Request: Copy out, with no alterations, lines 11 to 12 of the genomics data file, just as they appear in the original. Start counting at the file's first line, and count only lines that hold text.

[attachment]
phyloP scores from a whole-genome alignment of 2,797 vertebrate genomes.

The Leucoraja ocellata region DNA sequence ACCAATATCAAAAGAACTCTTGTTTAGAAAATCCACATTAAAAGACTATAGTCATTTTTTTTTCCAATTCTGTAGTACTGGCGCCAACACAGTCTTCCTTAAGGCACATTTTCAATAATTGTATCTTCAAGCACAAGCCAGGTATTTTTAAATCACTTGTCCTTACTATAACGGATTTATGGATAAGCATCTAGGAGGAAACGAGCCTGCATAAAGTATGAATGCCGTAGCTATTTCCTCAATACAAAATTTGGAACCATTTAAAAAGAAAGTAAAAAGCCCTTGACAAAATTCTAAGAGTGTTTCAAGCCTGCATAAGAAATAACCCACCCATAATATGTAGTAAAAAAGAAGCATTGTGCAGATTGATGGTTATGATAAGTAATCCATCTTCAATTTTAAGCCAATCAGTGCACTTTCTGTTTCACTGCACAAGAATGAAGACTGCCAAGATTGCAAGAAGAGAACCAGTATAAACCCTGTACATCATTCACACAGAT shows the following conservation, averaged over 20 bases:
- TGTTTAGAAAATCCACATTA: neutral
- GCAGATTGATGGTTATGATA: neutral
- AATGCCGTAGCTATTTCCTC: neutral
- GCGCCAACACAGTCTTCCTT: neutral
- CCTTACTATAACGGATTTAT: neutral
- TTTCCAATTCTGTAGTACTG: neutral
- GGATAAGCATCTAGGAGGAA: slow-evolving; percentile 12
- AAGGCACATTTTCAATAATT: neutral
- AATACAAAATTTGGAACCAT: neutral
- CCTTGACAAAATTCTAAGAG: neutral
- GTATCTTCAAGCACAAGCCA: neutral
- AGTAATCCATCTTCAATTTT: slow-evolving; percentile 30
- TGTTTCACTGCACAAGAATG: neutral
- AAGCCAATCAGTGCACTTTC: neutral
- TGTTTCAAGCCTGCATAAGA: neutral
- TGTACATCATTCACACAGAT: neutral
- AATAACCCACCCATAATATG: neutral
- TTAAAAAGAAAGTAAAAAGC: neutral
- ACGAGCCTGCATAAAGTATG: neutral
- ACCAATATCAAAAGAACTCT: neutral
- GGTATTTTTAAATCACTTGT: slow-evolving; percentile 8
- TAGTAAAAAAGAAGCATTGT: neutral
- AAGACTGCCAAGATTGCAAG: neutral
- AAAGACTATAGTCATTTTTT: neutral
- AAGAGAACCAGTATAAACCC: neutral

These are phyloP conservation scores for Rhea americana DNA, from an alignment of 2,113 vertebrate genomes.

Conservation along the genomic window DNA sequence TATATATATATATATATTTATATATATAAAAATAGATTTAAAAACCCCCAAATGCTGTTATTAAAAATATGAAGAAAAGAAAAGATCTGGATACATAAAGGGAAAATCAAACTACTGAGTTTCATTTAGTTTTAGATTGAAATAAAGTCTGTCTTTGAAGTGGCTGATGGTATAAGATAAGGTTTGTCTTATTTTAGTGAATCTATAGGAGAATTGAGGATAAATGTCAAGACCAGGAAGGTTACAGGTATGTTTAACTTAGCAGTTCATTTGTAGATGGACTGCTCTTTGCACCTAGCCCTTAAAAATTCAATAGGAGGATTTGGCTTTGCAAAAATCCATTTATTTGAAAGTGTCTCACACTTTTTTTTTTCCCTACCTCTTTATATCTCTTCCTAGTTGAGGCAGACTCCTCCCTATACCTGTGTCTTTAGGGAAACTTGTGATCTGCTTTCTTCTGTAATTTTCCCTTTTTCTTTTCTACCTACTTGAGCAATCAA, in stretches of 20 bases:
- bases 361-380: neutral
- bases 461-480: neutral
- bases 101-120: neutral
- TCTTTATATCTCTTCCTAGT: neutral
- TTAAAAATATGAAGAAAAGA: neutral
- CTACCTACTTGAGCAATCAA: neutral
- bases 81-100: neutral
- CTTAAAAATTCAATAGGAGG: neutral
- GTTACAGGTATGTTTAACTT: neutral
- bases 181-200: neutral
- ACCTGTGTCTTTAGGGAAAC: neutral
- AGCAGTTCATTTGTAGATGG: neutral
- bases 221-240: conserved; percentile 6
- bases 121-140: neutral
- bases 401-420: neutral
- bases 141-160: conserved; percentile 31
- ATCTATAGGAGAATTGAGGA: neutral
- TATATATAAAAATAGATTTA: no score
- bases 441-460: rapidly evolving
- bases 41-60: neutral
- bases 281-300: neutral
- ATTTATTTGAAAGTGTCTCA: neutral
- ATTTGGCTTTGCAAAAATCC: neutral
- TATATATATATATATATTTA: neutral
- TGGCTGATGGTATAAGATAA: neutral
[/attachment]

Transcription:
- AATACAAAATTTGGAACCAT: neutral
- CCTTGACAAAATTCTAAGAG: neutral